Share this article

print logo

Reality show tryouts lure area singles

Lynn Fiala feels like she has been looking for love in all the wrong places.

So now she wants help from a woman who will soon make her television debut as "America's toughest matchmaker."

Fiala, a 52-year-old dental hygienist from North Tonawanda, has tough competition. The producers of a new reality series that is expected to debut on the A&E Network this spring already have screened more than 300 local lovelorn residents. Dozens of lonely singles turned out for a casting call Saturday in Shanghai Red's Restaurant on the downtown waterfront.

"I really want to share my life with someone," said Fiala, who divorced 13 years ago. "It's hard, because I don't know where to look."

Michael King, a 36-year-old machine shop worker from West Seneca, can relate.

"When you go out to a bar, everyone is with someone," he said. "It seems like everyone is attached."

King made plans with a buddy to attend Saturday's casting call.

"But he ended up having a date today," King chuckled.

He hopes Patti Lindner Novak will help find his elusive soul mate. The Town of Tonawanda-based Cupid runs Buffalo Niagara Introductions, a dating service. She will be featured in a 13-episode reality series that is tentatively being called "Patti Novak: America's Toughest Matchmaker."

Novak didn't attend Saturday's casting, which was handled by Sharp Entertainment, the company commissioned to do the show. Novak will be involved later in the process, after screeners have narrowed the field of prospects.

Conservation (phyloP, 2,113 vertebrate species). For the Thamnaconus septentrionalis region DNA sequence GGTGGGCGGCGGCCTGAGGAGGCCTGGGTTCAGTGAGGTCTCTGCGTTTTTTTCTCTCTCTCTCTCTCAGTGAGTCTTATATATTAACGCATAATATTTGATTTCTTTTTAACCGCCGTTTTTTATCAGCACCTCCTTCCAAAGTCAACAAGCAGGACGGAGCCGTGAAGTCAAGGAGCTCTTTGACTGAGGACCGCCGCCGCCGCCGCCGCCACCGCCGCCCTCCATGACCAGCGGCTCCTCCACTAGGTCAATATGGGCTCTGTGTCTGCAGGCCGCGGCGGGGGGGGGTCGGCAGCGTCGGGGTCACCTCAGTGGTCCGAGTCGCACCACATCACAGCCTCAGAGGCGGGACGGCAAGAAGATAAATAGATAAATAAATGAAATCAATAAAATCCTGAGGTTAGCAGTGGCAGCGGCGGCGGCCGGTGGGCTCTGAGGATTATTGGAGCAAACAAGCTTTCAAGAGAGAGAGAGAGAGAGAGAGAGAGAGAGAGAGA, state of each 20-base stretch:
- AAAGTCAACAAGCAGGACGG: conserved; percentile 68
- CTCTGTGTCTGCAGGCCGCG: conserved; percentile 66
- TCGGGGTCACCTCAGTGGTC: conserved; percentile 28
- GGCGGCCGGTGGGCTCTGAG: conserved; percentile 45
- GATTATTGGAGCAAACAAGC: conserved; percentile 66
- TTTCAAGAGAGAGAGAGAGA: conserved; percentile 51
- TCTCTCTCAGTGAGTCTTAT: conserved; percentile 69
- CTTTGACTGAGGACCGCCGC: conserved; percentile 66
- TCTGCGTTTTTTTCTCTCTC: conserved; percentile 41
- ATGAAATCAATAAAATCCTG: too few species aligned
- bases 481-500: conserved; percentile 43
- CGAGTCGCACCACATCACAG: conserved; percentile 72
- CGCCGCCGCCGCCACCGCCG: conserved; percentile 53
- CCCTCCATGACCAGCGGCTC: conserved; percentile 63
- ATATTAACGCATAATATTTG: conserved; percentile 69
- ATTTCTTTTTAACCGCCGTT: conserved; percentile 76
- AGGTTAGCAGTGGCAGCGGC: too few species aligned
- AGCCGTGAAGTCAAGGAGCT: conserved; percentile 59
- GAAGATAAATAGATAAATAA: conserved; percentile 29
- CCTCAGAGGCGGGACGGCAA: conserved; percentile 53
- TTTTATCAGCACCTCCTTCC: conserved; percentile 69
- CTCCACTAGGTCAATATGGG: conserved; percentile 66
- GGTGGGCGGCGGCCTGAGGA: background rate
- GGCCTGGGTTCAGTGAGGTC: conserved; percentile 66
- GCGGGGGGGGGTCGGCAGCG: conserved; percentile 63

The goal is to weed out people who are merely looking to make a splash on national television, said Colleen Conway, an executive producer at A&E.

"We're interested in finding people who are really looking for love," Conway said. "So this isn't a casting call. We're looking for clients for Patti."

People who are ultimately picked should be prepared for some candid encounters. Novak isn't shy about telling people they need to lose weight, change their wardrobes or get a haircut. Some have compared her to television's Judge Judy or even acerbic "American Idol" judge Simon Cowell.

"Wow, she's that tough?" asked Kristy Palumbo, 26, an urban planner who lives in Buffalo and hopes to be on the show.

Candid but compassionate is how Novak's spin doctors describe her.

"She has a very direct style, but she's one of the warmest people I've ever met," Conway said. "It's not like we're sending lambs to slaughter."

Novak's approach doesn't intimidate Robert Schina of North Tonawanda.

"Sometimes you have to be brutally honest," he said. "I just hope she can take as well as she gives. It would make for good TV."

People who took part in Saturday's session filled out questionnaires that asked: "What is your idea of a perfect date" and "If you had to diagnose your dating problem, what would it be?"

The show's producers said they're impressed with the caliber of people they've met at the screenings, which continue from noon to 5 p.m. today in Shanghai Red's.

Deirdre Keeley is a casting agent from Manhattan who has been in Buffalo for about a week. "People are honest. They're open," she said. "It's very refreshing."


There are no comments - be the first to comment